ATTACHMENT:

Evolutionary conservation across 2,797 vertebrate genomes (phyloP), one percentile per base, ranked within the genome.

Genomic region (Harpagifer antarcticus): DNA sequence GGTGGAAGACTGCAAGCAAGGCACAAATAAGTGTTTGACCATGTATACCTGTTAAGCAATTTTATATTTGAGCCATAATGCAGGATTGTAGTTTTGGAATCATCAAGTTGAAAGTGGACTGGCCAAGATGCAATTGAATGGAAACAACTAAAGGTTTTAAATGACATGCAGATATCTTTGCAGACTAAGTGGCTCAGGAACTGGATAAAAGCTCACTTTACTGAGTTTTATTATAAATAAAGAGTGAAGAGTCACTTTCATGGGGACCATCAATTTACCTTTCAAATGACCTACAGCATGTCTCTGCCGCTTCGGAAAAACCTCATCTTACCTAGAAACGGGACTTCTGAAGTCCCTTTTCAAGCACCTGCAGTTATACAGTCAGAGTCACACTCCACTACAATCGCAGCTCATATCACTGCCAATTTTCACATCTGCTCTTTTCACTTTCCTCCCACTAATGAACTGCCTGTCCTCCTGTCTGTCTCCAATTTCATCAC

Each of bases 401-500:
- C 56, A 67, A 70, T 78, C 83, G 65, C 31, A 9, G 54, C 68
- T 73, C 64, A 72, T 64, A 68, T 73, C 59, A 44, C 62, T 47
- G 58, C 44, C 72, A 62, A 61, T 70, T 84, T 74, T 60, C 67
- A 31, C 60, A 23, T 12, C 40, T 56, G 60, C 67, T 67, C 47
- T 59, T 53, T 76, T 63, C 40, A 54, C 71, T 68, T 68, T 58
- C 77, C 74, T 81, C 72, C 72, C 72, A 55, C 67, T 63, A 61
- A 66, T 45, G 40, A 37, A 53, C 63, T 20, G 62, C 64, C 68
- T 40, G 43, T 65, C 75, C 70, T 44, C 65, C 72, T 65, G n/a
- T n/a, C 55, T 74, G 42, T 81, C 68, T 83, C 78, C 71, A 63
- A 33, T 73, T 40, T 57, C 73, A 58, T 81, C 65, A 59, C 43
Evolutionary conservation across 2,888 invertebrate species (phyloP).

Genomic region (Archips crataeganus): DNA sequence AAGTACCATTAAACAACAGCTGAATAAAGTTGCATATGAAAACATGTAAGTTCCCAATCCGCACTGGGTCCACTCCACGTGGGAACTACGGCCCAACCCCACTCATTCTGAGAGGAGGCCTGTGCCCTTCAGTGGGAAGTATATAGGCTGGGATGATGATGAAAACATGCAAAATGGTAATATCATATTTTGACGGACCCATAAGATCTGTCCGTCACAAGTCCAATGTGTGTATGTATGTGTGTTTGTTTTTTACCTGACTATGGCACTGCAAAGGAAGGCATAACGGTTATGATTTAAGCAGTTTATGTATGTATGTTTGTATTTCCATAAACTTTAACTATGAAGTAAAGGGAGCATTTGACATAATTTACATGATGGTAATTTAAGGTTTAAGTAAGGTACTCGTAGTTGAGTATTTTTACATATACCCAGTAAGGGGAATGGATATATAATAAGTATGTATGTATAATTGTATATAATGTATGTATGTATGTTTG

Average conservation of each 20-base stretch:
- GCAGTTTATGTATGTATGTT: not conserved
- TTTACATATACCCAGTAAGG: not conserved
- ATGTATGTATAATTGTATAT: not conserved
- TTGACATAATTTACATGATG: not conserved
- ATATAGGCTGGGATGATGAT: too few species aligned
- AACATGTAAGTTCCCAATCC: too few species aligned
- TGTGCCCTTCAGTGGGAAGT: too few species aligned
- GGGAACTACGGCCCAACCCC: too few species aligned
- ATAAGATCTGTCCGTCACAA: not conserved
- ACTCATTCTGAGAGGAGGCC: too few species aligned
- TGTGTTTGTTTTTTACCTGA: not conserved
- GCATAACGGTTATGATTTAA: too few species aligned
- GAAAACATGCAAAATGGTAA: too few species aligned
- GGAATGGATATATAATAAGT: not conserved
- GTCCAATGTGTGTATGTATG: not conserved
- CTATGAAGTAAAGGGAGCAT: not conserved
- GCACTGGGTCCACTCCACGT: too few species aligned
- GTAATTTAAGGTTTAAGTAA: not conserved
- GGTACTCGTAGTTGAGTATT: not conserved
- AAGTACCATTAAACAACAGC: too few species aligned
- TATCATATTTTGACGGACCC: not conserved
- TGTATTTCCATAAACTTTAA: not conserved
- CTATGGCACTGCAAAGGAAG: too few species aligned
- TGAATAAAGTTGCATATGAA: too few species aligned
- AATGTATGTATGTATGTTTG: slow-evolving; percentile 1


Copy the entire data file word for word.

Evolutionary conservation across 2,797 vertebrate genomes (phyloP), one percentile per base, ranked within the genome.

Genomic region (Harpagifer antarcticus): DNA sequence GGTGGAAGACTGCAAGCAAGGCACAAATAAGTGTTTGACCATGTATACCTGTTAAGCAATTTTATATTTGAGCCATAATGCAGGATTGTAGTTTTGGAATCATCAAGTTGAAAGTGGACTGGCCAAGATGCAATTGAATGGAAACAACTAAAGGTTTTAAATGACATGCAGATATCTTTGCAGACTAAGTGGCTCAGGAACTGGATAAAAGCTCACTTTACTGAGTTTTATTATAAATAAAGAGTGAAGAGTCACTTTCATGGGGACCATCAATTTACCTTTCAAATGACCTACAGCATGTCTCTGCCGCTTCGGAAAAACCTCATCTTACCTAGAAACGGGACTTCTGAAGTCCCTTTTCAAGCACCTGCAGTTATACAGTCAGAGTCACACTCCACTACAATCGCAGCTCATATCACTGCCAATTTTCACATCTGCTCTTTTCACTTTCCTCCCACTAATGAACTGCCTGTCCTCCTGTCTGTCTCCAATTTCATCAC

Each of bases 401-500:
- C 56, A 67, A 70, T 78, C 83, G 65, C 31, A 9, G 54, C 68
- T 73, C 64, A 72, T 64, A 68, T 73, C 59, A 44, C 62, T 47
- G 58, C 44, C 72, A 62, A 61, T 70, T 84, T 74, T 60, C 67
- A 31, C 60, A 23, T 12, C 40, T 56, G 60, C 67, T 67, C 47
- T 59, T 53, T 76, T 63, C 40, A 54, C 71, T 68, T 68, T 58
- C 77, C 74, T 81, C 72, C 72, C 72, A 55, C 67, T 63, A 61
- A 66, T 45, G 40, A 37, A 53, C 63, T 20, G 62, C 64, C 68
- T 40, G 43, T 65, C 75, C 70, T 44, C 65, C 72, T 65, G n/a
- T n/a, C 55, T 74, G 42, T 81, C 68, T 83, C 78, C 71, A 63
- A 33, T 73, T 40, T 57, C 73, A 58, T 81, C 65, A 59, C 43
Evolutionary conservation across 2,888 invertebrate species (phyloP).

Genomic region (Archips crataeganus): DNA sequence AAGTACCATTAAACAACAGCTGAATAAAGTTGCATATGAAAACATGTAAGTTCCCAATCCGCACTGGGTCCACTCCACGTGGGAACTACGGCCCAACCCCACTCATTCTGAGAGGAGGCCTGTGCCCTTCAGTGGGAAGTATATAGGCTGGGATGATGATGAAAACATGCAAAATGGTAATATCATATTTTGACGGACCCATAAGATCTGTCCGTCACAAGTCCAATGTGTGTATGTATGTGTGTTTGTTTTTTACCTGACTATGGCACTGCAAAGGAAGGCATAACGGTTATGATTTAAGCAGTTTATGTATGTATGTTTGTATTTCCATAAACTTTAACTATGAAGTAAAGGGAGCATTTGACATAATTTACATGATGGTAATTTAAGGTTTAAGTAAGGTACTCGTAGTTGAGTATTTTTACATATACCCAGTAAGGGGAATGGATATATAATAAGTATGTATGTATAATTGTATATAATGTATGTATGTATGTTTG

Average conservation of each 20-base stretch:
- GCAGTTTATGTATGTATGTT: not conserved
- TTTACATATACCCAGTAAGG: not conserved
- ATGTATGTATAATTGTATAT: not conserved
- TTGACATAATTTACATGATG: not conserved
- ATATAGGCTGGGATGATGAT: too few species aligned
- AACATGTAAGTTCCCAATCC: too few species aligned
- TGTGCCCTTCAGTGGGAAGT: too few species aligned
- GGGAACTACGGCCCAACCCC: too few species aligned
- ATAAGATCTGTCCGTCACAA: not conserved
- ACTCATTCTGAGAGGAGGCC: too few species aligned
- TGTGTTTGTTTTTTACCTGA: not conserved
- GCATAACGGTTATGATTTAA: too few species aligned
- GAAAACATGCAAAATGGTAA: too few species aligned
- GGAATGGATATATAATAAGT: not conserved
- GTCCAATGTGTGTATGTATG: not conserved
- CTATGAAGTAAAGGGAGCAT: not conserved
- GCACTGGGTCCACTCCACGT: too few species aligned
- GTAATTTAAGGTTTAAGTAA: not conserved
- GGTACTCGTAGTTGAGTATT: not conserved
- AAGTACCATTAAACAACAGC: too few species aligned
- TATCATATTTTGACGGACCC: not conserved
- TGTATTTCCATAAACTTTAA: not conserved
- CTATGGCACTGCAAAGGAAG: too few species aligned
- TGAATAAAGTTGCATATGAA: too few species aligned
- AATGTATGTATGTATGTTTG: slow-evolving; percentile 1